Excited chatter filled Metcalf Hall Wednesday night as the packed room waited to hear from a Hollywood legend.
Michael Douglas, a two-time Academy Award-winning actor and producer, received the Bette Davis Lifetime Achievement Award at a ceremony hosted by The Howard Gotlieb Archival Research Center and the Bette Davis Foundation. Douglas was honored with an extensive tribute to his life and career.
The three-and-a-half-hour event began with a reception in the Ziskind Lounge. There, attendees could view the HGARC’s new exhibition on Douglas, titled, “Michael Douglas: Actor, Producer, Humanitarian.” The exhibition has since been moved to Mugar Memorial Library for public viewing.
Following an hour or so of perusing the new exhibition, attendees took their seats in Metcalf Hall.
“Now I know how to fill up the ballroom at Boston University — invite Michael Douglas,” said HGARC director and curator Vita Paladino as she began her introductions for the evening.
While Douglas was the guest of honor, Wednesday’s event served as both a tribute to him and the late Bette Davis.
The Bette Davis Foundation, formed by Davis’ son, Michael Merrill, and friend, Kathryn Sermak, seeks to honor the legacy of an actress who was a two-time Academy Award winner and deeply involved in activism throughout her life.
“They give these kinds of awards to bring attention and let people know about the foundation and to perpetuate the legacy of Bette Davis, who was a strong, smart actress,” said HGARC associate director Sean Noel.
Merrill and Sermak presented the Lifetime Achievement Award to Douglas for his long career in the entertainment industry and his philanthropic endeavors, such as his 2011 fundraiser to raise $1.5 million for Montreal’s Jewish General Hospital, the hospital that cured his throat cancer.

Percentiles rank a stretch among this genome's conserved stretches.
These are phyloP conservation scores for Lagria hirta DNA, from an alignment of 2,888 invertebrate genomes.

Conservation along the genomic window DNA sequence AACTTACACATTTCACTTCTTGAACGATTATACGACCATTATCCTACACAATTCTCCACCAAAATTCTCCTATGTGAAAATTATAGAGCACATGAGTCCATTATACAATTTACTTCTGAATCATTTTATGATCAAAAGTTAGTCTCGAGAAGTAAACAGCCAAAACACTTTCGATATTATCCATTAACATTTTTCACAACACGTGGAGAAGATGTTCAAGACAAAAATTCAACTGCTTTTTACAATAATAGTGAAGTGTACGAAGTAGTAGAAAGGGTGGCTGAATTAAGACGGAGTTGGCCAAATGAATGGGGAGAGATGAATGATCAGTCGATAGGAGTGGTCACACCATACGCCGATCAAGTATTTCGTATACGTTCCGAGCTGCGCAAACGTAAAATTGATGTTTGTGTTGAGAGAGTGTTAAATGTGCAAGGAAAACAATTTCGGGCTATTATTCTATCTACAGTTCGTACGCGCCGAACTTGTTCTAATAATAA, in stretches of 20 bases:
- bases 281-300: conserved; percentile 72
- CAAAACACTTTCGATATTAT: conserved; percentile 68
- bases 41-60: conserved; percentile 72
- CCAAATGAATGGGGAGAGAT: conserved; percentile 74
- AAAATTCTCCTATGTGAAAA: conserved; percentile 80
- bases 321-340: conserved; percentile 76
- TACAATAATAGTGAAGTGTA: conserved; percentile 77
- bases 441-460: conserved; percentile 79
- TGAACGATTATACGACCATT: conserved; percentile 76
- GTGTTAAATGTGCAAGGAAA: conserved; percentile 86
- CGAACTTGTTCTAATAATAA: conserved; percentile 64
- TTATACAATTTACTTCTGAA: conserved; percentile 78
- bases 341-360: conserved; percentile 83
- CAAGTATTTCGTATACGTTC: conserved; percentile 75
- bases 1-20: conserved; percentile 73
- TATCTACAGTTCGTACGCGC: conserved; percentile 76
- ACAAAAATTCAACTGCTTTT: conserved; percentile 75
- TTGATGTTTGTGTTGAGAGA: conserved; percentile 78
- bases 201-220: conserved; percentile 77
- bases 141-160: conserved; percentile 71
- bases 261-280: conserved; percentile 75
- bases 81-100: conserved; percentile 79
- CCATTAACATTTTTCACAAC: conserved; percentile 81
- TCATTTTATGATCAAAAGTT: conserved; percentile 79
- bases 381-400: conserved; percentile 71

Recently, Douglas has worked with the Oral Cancer Foundation to create a public service announcement about the dangers of oral cancer and the importance of regular screenings to prevent the illness in its early stages. The PSA began airing nationwide in June.
Other notable recipients of the award include Meryl Streep, Lauren Bacall and BU alumna Geena Davis.
Following the reception, a montage reflecting on Douglas’ career was shown. The video clips from films such as “Wall Street” and “Fatal Attraction.”
“He just has a very strong presence on screen,” said Cam Andrews, a freshman film and TV major in the College of Communication. “Watching him, I feel like you’re naturally drawn to his performance.”
Douglas then sat down on stage with BU alumnus and NPR reporter Jeremy Hobson to discuss the actor’s career.
Throughout his conversation with Hobson, Douglas touched on his relationship with his father, the slew of drunken Wall Street bankers who have shouted, “You’re the man!” at him over the years and his advice for students who want to pursue a career in acting.
“First off, everyone’s always rushing to get out of here,” Douglas said, before encouraging students to take advantage of the resources available for aspiring actors in college. “Embrace your university experience.”
Douglas also discussed the work he’s done on his new Netflix series, “The Kominsky Method.”
Nicolette Archambault, outreach and operations administrator for HGARC, said she felt Douglas’ words struck a chord with students, particularly those pursuing acting.
“Just having someone [to say], ‘Yup, I was in your shoes once, don’t worry,’ I think really helps,” Archambault said.
Andrews said he gained a newfound appreciation for the actor’s storied career after hearing Douglas talk about his charitable endeavors.
“We got to see him watch his own movies and everything,” Andrews said. “We got to see that side of him, but then we also got to hear about his activism. It was great that they were able to honor both sides of him.”
CORRECTION: A previous version of this article incorrectly stated the ceremony was held at The Howard Gotlieb Archival Research Center and the Bette Davis Foundation. The event was held at the George Sherman Union. An updated version reflects this.